August marks the 17th anniversary of National Black Business month, which was launched by historian John William Templeton and engineer Frederick E. Jordan Sr. in 2004 to shine a spotlight on the more than two million Black-owned businesses in the U.S. These businesses often face disproportionate challenges to success, and this month of heightened awareness provides an opportunity to increase advocacy, education and policy efforts to spur growth and inspire others.
To say that the 12 months since the last National Black Business month has been a challenge is an understatement. The COVID-19 pandemic and resulting shutdowns, the uneven allocation of relief funds to Black businesses, and the overall conversation around racial injustice have led to some difficult times for Black business owners. Yet, there continues to be light at the end of the tunnel.
According to census data, 380 out of every 100,000 Black adults became new entrepreneurs in 2020. That means there were more new, Black-owned businesses in proportion to the total U.S. population than anytime in the last 25 years. Clover wants to celebrate these new business owners and support the ones hard at work to make their established businesses thrive by providing some valuable, practical resources.
Money is a constant challenge for many Black-owned businesses. They still receive significantly less funding and have overall less access to capital than other businesses, which can make starting and sustaining a business difficult. This can often lead to reliance on personal credit and investment for business capital, increasing the stress on the owner.
There is now a range of lending, grant, and scholarship opportunities for minority merchants looking to gain more financial support. Here are some options for Black business owners looking to boost their capital:
It’s hard starting and maintaining a successful business. For many entrepreneurs, having an experienced person who can serve as a sounding board is critical. However, many Black-owned businesses are lacking this connection. Research done in New York showed that founders who were mentored by successful entrepreneurs were three times more likely to become successful than those without help.
Fortunately, this avenue has improved for Black business hopefuls. There are several organizations and groups dedicated to providing a helping hand and proffering some solid advice.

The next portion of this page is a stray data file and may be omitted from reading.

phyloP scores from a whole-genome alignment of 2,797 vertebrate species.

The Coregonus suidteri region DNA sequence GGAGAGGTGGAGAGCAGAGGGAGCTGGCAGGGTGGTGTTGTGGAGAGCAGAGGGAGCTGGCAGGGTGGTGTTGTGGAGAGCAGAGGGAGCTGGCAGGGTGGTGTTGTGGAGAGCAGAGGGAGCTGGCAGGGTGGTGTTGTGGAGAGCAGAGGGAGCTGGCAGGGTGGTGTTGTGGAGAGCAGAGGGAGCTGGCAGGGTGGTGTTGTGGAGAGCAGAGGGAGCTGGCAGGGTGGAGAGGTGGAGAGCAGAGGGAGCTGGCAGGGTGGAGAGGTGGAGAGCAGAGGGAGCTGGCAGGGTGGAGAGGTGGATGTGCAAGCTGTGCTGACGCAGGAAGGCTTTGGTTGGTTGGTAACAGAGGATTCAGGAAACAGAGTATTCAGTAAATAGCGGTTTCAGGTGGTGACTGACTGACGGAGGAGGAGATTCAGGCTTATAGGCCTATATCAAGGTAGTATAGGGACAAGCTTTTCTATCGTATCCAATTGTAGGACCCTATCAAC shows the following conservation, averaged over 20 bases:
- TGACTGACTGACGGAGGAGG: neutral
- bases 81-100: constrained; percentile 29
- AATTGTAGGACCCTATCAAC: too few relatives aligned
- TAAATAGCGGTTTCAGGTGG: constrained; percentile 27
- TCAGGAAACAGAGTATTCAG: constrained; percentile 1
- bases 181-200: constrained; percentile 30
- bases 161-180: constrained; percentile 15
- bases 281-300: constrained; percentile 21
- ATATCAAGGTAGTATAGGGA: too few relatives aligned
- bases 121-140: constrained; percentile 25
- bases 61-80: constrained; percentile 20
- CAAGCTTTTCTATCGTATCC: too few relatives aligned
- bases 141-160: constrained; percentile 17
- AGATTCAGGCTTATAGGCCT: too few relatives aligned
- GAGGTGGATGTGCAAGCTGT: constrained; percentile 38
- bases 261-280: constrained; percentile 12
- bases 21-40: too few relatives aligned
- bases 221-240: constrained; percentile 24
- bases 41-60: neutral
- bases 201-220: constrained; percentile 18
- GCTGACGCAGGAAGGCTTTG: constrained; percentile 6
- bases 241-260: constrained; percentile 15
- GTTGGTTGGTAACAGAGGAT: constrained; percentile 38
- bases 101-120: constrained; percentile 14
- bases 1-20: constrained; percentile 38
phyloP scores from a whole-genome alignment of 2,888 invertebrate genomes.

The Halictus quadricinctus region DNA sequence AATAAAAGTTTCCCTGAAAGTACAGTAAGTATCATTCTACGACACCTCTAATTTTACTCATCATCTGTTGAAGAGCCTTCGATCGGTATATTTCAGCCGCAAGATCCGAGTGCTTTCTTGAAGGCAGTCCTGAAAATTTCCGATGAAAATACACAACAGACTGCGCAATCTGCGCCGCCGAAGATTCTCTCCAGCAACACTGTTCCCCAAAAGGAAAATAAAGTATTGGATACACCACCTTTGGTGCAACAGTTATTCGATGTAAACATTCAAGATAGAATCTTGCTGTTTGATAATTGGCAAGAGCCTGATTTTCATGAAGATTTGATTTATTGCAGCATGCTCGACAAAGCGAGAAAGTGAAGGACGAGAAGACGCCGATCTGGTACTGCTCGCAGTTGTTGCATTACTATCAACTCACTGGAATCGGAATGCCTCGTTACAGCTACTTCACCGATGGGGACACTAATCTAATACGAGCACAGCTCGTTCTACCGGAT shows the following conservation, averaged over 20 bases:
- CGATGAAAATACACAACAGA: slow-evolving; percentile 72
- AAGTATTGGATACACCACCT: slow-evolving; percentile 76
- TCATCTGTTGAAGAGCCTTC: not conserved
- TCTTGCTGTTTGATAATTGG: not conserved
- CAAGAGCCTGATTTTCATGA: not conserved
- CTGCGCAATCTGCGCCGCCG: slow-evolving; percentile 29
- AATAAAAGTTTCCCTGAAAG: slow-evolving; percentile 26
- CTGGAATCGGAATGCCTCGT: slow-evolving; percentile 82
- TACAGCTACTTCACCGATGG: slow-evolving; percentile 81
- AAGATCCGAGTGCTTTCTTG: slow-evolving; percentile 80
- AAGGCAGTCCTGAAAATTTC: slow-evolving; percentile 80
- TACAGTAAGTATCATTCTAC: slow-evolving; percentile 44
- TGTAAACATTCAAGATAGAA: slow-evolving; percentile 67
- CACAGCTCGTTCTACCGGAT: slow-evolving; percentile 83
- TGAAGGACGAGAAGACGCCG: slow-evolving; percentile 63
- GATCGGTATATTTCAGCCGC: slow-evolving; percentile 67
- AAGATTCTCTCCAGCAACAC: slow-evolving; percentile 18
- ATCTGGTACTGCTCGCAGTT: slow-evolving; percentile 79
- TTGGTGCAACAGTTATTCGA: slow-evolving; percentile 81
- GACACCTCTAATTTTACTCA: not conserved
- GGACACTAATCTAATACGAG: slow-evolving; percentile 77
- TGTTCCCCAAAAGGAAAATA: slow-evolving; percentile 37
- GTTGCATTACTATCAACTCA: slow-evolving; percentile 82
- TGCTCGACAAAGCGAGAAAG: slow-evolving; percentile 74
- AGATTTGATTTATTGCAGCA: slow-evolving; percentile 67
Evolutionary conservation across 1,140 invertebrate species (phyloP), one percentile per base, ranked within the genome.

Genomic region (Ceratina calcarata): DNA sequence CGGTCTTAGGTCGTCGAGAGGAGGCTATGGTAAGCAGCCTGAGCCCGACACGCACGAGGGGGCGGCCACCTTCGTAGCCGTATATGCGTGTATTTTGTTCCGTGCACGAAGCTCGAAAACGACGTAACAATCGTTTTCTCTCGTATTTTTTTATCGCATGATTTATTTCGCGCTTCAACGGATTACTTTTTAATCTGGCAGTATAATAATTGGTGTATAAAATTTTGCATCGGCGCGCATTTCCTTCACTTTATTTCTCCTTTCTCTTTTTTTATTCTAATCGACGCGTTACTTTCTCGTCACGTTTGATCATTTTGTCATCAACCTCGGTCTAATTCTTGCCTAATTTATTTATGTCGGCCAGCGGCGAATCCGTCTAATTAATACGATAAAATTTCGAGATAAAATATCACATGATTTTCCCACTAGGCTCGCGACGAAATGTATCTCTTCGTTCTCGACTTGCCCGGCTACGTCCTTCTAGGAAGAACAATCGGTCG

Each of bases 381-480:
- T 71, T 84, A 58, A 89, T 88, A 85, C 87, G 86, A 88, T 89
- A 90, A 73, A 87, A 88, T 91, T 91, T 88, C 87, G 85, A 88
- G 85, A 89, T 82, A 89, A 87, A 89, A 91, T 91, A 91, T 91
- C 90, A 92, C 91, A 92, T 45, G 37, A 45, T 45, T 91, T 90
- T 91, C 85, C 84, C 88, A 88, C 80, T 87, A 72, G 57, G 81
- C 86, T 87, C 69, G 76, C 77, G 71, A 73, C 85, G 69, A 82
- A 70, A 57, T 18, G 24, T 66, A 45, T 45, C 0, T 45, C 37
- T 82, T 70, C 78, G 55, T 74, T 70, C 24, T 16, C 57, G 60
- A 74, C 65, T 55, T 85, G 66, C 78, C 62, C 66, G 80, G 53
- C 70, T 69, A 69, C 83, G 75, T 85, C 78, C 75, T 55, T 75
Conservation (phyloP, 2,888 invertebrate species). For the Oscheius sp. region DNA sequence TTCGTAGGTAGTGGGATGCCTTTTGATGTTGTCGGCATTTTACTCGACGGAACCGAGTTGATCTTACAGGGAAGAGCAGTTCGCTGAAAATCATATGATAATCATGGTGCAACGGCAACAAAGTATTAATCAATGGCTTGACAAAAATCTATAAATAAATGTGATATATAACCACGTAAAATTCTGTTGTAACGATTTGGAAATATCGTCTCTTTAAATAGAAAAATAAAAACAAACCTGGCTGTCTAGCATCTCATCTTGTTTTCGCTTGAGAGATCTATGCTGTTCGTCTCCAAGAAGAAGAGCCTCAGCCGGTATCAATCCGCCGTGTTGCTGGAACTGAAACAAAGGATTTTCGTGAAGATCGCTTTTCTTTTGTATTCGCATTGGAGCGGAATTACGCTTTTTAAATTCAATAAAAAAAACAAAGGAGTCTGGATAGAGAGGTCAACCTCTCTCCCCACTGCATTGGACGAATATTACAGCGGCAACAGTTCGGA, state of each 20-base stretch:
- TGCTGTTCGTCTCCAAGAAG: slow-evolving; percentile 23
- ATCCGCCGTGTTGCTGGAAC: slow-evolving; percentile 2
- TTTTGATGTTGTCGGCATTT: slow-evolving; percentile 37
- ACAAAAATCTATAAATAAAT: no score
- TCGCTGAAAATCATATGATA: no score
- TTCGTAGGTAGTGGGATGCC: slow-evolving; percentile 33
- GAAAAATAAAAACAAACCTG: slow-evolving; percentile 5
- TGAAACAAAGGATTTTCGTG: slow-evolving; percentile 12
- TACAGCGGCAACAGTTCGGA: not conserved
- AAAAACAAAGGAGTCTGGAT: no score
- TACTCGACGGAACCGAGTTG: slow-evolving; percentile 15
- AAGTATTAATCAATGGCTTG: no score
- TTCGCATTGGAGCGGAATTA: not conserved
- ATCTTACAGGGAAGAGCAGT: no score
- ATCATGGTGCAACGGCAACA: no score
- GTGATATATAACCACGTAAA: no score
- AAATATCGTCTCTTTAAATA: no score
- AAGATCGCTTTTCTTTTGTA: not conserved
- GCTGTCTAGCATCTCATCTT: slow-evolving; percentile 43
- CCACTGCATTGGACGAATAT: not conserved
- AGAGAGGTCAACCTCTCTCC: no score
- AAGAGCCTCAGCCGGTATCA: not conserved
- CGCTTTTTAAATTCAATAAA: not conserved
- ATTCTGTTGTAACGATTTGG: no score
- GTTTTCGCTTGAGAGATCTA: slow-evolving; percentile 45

The desire to support Black-owned business has spiked over the past year, as customers want to shop more intentionally, with aiding businesses of color at top of mind. Supporting Black-owned business helps strengthen local economies, create job opportunities, close the racial wealth gap, and celebrate diverse cultures. According to the Black Chamber of Commerce, about 75% of Black-owned small businesses saw increases in customers in the summer of 2020, but those figures haven’t proven to be sustainable.
The other important element comes from the merchant side of the equation. Many would like to insert themselves into the supply chain or ecosystem of Black-owned businesses, but many not know where to start. Here are some places to shop and other ways to help:
Companies across the spectrum can do their part to help smaller businesses. Clover offers its Back2Business program, which helps Black and other minority-owned small businesses get back on their feet and back to business, with grants, mentorship, and other support. Merchants can also help by:
If you’re interested in learning more about Clover’s Back2Business program, connect with a Business Consultant today.
The information provided in this blog is for informational purposes only and should not be construed as legal, financial, or tax advice. Readers should contact their attorneys, financial advisors, or tax professionals to obtain advice with respect to any particular matter.
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